CDI’s iCell™ Cardiomyocytes Named to MIT Technology Review’s Annual 10 Emerging Technologies List
News Apr 23, 2010
Cellular Dynamics International (CDI) has announced that CDI’s development and commercialization of human cardiomyocytes for drug discovery and toxicity testing, based on the work of CDI co-founder and chief scientific officer, James A. Thomson, Ph.D., on induced pluripotent stem cell (iPSCs) technology, have been named to the MIT Technology Review’s Annual 10 Emerging Technologies List.
Utilizing research emerging from Dr. Thomson’s laboratory, strong intellectual property and exclusively licensed patents from several universities, CDI has developed a proprietary process in which it has industrialized the manufacture of human tissue cells in high quantity, quality and purity. These terminally-differentiated tissue cells are designed to be used in drug discovery to improve the predictability of drug compound efficacy and toxicity screens, weeding out ineffective and potentially toxic compounds early in the pharmaceutical pipeline process before significant time and resources have been invested. Human heart cells (branded iCell™ Cardiomyocytes) are the first cells that CDI has commercialized.
“Stem cell technology has significant potential to improve human health,” said James A. Thomson, Ph.D., chief scientific officer of CDI and director of Regenerative Biology at the Morgridge Institute for Research and professor of anatomy at the University of Wisconsin – Madison.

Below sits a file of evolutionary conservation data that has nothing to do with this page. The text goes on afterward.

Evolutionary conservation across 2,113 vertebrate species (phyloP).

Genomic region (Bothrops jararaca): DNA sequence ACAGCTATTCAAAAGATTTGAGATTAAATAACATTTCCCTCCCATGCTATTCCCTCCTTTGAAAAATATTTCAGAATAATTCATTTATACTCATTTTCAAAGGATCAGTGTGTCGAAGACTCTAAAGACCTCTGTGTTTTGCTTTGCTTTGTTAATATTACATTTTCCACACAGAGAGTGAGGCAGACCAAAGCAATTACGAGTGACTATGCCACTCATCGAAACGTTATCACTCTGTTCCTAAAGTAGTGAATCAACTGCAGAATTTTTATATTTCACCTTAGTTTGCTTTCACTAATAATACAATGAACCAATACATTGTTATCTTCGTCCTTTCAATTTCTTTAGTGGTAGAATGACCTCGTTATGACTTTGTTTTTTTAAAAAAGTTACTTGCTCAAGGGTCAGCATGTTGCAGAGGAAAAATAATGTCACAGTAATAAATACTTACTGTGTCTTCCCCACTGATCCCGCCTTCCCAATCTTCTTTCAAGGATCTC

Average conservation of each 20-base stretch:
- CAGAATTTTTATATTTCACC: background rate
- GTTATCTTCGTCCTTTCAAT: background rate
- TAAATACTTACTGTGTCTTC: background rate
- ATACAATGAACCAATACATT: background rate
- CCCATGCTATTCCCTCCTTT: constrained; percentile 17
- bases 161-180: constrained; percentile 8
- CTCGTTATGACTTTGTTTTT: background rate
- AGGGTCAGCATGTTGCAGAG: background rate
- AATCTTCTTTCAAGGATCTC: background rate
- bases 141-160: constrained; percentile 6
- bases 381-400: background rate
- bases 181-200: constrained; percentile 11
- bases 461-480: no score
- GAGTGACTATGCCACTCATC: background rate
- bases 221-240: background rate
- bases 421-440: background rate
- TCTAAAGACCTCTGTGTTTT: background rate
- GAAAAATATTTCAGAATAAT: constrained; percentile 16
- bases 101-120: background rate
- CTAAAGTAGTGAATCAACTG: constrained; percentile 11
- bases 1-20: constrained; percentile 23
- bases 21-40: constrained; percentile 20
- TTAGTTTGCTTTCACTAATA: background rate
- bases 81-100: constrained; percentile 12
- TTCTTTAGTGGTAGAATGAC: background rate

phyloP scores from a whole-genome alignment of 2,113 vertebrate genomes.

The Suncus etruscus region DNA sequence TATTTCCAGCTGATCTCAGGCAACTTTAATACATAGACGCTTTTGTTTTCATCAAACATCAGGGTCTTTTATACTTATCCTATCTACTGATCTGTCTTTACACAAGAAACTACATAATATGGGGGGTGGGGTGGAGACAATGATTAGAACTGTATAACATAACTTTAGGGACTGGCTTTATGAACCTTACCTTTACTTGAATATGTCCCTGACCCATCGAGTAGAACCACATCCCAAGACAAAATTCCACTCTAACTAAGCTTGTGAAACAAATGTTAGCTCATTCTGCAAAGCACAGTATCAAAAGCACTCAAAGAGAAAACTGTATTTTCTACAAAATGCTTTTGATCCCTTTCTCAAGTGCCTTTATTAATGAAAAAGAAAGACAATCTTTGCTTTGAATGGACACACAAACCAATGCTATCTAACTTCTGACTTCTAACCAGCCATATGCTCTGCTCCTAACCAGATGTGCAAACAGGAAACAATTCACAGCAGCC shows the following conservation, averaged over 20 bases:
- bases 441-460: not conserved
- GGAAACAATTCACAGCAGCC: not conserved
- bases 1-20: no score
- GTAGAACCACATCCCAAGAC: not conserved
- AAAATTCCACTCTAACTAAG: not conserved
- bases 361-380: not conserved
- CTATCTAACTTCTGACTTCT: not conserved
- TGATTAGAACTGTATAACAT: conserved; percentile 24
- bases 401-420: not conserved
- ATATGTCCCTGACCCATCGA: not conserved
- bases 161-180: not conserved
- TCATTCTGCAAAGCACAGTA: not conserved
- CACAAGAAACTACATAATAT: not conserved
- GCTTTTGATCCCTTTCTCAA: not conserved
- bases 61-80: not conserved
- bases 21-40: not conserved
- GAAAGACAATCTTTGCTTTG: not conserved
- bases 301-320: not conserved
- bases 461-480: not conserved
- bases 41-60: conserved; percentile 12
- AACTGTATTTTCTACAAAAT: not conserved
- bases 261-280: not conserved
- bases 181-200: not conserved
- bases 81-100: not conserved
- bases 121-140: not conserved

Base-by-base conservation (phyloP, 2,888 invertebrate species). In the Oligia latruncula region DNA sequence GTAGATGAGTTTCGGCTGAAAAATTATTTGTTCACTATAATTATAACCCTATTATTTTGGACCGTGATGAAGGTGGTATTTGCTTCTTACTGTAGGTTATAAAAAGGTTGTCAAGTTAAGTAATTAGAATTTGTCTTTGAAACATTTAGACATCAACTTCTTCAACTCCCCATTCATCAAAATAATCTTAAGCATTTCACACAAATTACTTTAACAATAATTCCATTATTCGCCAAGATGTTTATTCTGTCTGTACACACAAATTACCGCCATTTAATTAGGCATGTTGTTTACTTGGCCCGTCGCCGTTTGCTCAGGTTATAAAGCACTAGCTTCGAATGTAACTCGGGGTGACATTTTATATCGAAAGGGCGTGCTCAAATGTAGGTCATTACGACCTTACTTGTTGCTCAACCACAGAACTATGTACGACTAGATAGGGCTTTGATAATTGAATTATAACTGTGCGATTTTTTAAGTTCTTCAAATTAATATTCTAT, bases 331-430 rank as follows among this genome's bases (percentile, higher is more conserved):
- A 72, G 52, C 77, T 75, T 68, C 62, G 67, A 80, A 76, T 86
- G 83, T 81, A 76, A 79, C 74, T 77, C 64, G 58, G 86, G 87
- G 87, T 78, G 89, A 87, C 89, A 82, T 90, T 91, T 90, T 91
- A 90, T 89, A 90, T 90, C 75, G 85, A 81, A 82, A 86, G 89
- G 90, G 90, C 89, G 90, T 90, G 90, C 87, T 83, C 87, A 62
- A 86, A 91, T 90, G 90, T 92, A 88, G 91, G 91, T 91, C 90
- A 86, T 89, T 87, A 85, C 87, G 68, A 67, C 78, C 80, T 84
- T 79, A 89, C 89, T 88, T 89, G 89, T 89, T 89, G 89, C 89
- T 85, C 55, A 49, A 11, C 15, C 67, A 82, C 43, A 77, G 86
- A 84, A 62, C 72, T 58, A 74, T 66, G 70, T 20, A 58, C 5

“However, its application as a therapy could be a decade or more away. Our work at CDI is focused on applying stem cell technology to human health today. That is why we have concentrated our efforts on developing human cell-based systems to improve drug discovery and toxicity testing. Current cell models to test drugs are inadequate. They miss toxicities that might have been observed in a human cell model. We believe that drug candidates tested with our cells will face a more rigorous and valid pre-clinical evaluation. This should result in safer and potentially more efficacious compounds that will be made available to patients quicker and more efficiently.”
Robert Palay, chief executive officer of CDI, continued, “The technology out of Dr. Thomson’s laboratory has enabled us to launch iCell Cardiomyocytes, our first human iPSC-derived cells, that we can manufacture in large quantities at high quality and purity and provide as drug discovery and toxicity testing tools to pharmaceutical companies. We look forward to growing this product and future products with our pharmaceutical customers. We are currently developing line extensions of iCell Cardiomyocytes, including panels from different ethnic groups. The beauty of iPSC technology is that it provides our customers with the opportunity to compare the responses of tissue cells from different individuals. We are also working on launching other iPSC-derived iCell products, like hepatic, neuronal, and endothelial cells.”
“The annual TR10 spotlights the emerging technologies we find most exciting. These are the innovations most likely to alter industries, fields of research, and even the way we live and work,” said Jason Pontin, editor-in-chief and publisher of Technology Review magazine. “We celebrate the innovators making these accomplishments possible and look forward to their continued advancement within their respective fields.”
The spatial and temporal dynamics of proteins or organelles plays a crucial role in controlling various cellular processes and in development of diseases. However, acute control of activity at distinct locations within a cell cannot be achieved. A new chemo-optogenetic method enables tunable, reversible, and rapid control of activity at multiple subcellular compartments within a living cell.